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    #21

    Re: Diagramming Shakespeare

    Quote Originally Posted by Frank Antonson View Post
    I am pretty sure that I never said that "wherefore" is a subjective complement. I can't imagine why I would have said that. It is an interrogative adverb and modifies the verb "art". The subjective complement, which in this case I call a predicate nominative is "Romeo".
    Maybe I didn't look back through the comments closely enough.
    Linguist Farmer
    A MILLION humble apologies. You did NOT say "wherefore" is a subjective complement.. You said the last "Romeo" was one (i.e., a predicate nominative). But the diagram clearly shows that the last "Romeo" is actually a noun in apposition with "thou" (or "you") = Thou (Romeo) are wherefore? Have I made yet another mistake?

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    #22

    Re: Diagramming Shakespeare

    I think the diagram was not my work.
    In any case, I believe now that the sense of the sentence is diagrammed.
    Linguist Farmer

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    #23

    Re: Diagramming Shakespeare

    Here's an easy one (from the Merchant of Venice):
    "Oh, hell, what have we here?"

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    #24

    Re: Diagramming Shakespeare

    A literary device, which is missing from this site's glossary but which is prevalent in Shakespeare is "anastrophe" -- unusual word order. If its present is not acknowledged, Shakespearean quotes will be VERY hard to diagram.


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    #25

    Re: Diagramming Shakespeare

    Quote Originally Posted by Frank Antonson View Post
    I am pretty sure that I never said that "wherefore" is a subjective complement. I can't imagine why I would have said that. It is an interrogative adverb and modifies the verb "art". The subjective complement, which in this case I call a predicate nominative is "Romeo".
    Maybe I didn't look back through the comments closely enough.
    Linguist Farmer
    I seriously doubt that anything in the Shakespeare quotation assumes the role of a predicate nominative.

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    #26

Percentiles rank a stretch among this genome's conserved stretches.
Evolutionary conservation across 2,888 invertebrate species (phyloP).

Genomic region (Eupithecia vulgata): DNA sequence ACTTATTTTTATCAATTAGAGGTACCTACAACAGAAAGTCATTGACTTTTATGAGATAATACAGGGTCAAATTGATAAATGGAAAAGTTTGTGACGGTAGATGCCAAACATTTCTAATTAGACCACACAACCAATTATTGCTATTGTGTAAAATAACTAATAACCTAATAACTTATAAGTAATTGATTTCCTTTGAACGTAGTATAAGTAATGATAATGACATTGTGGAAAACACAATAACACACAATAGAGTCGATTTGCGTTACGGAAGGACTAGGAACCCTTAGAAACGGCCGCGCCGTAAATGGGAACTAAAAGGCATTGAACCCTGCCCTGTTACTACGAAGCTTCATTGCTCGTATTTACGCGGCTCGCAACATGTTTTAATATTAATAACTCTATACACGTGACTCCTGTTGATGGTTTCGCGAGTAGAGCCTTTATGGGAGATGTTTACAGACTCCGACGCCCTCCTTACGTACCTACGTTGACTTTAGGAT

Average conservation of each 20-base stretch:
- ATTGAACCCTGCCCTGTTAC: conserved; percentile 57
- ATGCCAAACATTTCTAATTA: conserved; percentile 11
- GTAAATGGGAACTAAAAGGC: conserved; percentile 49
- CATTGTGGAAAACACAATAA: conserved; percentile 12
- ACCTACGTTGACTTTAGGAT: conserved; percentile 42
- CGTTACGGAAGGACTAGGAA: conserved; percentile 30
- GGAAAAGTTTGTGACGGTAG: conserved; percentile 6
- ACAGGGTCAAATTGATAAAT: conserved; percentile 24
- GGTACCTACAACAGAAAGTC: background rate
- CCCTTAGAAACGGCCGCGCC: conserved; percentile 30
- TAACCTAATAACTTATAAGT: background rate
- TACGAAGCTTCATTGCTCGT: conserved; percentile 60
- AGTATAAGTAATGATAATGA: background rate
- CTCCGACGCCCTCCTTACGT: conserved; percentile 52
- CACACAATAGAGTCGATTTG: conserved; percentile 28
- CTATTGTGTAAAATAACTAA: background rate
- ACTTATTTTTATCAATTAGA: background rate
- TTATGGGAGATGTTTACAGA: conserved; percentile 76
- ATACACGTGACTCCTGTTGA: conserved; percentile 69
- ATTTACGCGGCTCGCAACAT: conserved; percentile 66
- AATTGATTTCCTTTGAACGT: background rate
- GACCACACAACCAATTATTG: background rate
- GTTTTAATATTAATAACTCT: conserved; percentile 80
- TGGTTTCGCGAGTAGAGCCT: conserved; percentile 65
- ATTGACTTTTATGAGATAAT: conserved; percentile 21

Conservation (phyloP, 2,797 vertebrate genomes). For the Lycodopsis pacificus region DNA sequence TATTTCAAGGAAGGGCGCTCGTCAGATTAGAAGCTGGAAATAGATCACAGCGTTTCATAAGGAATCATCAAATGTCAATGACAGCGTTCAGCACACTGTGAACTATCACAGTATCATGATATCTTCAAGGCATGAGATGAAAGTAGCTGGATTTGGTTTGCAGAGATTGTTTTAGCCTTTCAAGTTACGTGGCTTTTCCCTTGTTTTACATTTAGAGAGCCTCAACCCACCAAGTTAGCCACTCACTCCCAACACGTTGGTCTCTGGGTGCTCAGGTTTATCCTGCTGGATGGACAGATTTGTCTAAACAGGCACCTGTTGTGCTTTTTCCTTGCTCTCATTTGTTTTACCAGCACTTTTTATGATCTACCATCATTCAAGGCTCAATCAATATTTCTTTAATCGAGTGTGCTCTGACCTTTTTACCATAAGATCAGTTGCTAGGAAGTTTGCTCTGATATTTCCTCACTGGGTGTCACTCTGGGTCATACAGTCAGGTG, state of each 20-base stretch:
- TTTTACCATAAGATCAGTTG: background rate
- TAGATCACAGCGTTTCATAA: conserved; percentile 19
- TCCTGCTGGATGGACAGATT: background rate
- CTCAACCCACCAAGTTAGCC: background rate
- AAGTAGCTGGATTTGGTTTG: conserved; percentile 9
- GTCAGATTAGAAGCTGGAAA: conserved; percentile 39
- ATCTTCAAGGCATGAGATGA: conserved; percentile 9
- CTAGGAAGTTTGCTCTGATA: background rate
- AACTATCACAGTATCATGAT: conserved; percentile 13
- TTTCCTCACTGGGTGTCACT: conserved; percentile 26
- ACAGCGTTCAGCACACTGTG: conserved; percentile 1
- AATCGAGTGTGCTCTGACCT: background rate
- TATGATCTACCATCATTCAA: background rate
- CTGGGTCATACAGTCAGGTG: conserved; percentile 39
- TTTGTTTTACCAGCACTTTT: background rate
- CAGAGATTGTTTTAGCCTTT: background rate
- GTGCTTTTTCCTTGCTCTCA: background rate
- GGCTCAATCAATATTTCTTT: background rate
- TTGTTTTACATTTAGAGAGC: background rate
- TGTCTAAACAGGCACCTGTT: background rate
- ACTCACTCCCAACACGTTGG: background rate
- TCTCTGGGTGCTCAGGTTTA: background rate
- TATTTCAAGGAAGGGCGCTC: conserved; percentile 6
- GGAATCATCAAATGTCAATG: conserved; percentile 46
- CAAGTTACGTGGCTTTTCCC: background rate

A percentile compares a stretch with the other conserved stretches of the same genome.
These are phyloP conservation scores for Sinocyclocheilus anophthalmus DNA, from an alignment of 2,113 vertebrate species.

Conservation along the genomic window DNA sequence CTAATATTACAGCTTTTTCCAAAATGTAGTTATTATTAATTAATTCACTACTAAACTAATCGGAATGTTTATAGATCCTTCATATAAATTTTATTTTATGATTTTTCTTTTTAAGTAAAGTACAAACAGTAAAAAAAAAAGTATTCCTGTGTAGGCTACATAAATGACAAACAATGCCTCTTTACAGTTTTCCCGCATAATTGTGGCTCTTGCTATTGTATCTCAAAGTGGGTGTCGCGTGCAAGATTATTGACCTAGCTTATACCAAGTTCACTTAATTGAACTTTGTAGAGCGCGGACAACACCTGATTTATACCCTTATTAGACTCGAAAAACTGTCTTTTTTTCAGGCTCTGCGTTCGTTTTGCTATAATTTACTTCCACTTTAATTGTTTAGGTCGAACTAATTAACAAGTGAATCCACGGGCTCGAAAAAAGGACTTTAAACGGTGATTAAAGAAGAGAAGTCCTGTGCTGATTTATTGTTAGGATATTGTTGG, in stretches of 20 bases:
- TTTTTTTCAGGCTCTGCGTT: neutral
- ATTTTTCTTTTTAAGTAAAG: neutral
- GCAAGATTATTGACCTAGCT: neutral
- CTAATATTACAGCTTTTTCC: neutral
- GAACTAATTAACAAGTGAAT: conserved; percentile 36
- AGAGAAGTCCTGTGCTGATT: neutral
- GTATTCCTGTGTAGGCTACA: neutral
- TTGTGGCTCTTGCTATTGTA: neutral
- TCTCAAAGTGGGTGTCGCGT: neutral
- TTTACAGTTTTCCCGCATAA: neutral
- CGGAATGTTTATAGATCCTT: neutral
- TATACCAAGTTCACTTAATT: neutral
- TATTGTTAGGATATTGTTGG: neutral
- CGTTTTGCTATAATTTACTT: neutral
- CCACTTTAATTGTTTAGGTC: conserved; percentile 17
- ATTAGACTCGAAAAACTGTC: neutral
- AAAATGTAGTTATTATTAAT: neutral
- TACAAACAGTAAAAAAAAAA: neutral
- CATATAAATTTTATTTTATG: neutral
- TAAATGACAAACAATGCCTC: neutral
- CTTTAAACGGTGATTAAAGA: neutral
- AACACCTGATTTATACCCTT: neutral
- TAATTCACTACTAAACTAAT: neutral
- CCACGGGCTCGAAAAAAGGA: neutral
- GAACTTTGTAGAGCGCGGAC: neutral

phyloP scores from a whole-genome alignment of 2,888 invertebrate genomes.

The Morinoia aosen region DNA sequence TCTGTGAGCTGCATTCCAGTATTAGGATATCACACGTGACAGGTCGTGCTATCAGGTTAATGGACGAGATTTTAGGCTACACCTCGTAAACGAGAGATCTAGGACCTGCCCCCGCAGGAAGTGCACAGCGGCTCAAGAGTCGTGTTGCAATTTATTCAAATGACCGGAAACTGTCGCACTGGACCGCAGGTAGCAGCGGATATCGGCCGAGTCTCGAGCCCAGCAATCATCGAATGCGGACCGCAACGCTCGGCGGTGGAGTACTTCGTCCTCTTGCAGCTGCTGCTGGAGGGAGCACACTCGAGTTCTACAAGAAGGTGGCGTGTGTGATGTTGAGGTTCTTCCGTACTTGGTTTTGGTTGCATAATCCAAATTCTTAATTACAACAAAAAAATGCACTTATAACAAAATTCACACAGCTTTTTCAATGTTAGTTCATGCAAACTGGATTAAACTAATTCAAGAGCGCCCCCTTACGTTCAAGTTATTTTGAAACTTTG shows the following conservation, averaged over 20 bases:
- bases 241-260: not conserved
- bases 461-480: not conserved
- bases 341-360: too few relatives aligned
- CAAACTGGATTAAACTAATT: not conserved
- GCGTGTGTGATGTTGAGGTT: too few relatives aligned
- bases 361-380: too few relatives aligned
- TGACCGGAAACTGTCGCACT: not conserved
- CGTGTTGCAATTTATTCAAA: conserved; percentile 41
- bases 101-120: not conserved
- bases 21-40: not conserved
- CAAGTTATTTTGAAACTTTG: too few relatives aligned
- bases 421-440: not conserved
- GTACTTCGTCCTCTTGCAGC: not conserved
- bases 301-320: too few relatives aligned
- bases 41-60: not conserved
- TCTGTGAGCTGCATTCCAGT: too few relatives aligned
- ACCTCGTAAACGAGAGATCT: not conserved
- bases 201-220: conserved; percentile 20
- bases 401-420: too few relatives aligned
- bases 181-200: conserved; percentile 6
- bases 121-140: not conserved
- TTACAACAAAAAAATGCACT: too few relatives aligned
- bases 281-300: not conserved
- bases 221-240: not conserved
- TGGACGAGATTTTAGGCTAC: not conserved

Re: Diagramming Shakespeare

    Are you sure that you understand what Juliet is asking?
    For native English speakers the big problem with this quote is that they think that Juliet is saying "Where are you, Romeo?" What she means is "Why are you a Montague?" Wouldn't you call "Montague" a predicate nominative in this last sentence? If not, what would you call it?


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    #27

    Re: Diagramming Shakespeare

    Quote Originally Posted by Frank Antonson View Post
    Are you sure that you understand what Juliet is asking?
    For native English speakers the big problem with this quote is that they think that Juliet is saying "Where are you, Romeo?" What she means is "Why are you a Montague?" Wouldn't you call "Montague" a predicate nominative in this last sentence? If not, what would you call it?
    Hello Frank,

    Why are you a Montague? -- In this ssentence, the bolded word is a pred nom.

    Wherefore art thou Romeo? -- oops, sorry

    I already knew what the quotation means. In my mind's eye I saw a different sentence. I was thinking with my eyes.

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    #28

    Re: Diagramming Shakespeare

    I was thinking that our problem was in terminology. For me there are two kinds (maybe three) of subject complements -- namely a predicate adjective and a predicate nominative. I have this from Harman and House.
    What sentence were you seeing in your mind's eye (-- isn't that a phrase from Hamlet!)
    Linguist Farmer

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    #29

    Re: Diagramming Shakespeare

    Quote Originally Posted by Frank Antonson View Post
    I was thinking that our problem was in terminology. For me there are two kinds (maybe three) of subject complements -- namely a predicate adjective and a predicate nominative. I have this from Harman and House.
    What sentence were you seeing in your mind's eye (-- isn't that a phrase from Hamlet!)
    Linguist Farmer
    Dear Respected Teacher: I wish to humbly apologize for doubting your parsing "Romeo" as a subjective complement. I have just received confirmation from other sources that you are 100% correct. I shall accordingly revise the diagram.

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    #30

    Re: Diagramming Shakespeare

    Dear Parser,
    I do not regard you as a student, but a teacher.
    LF

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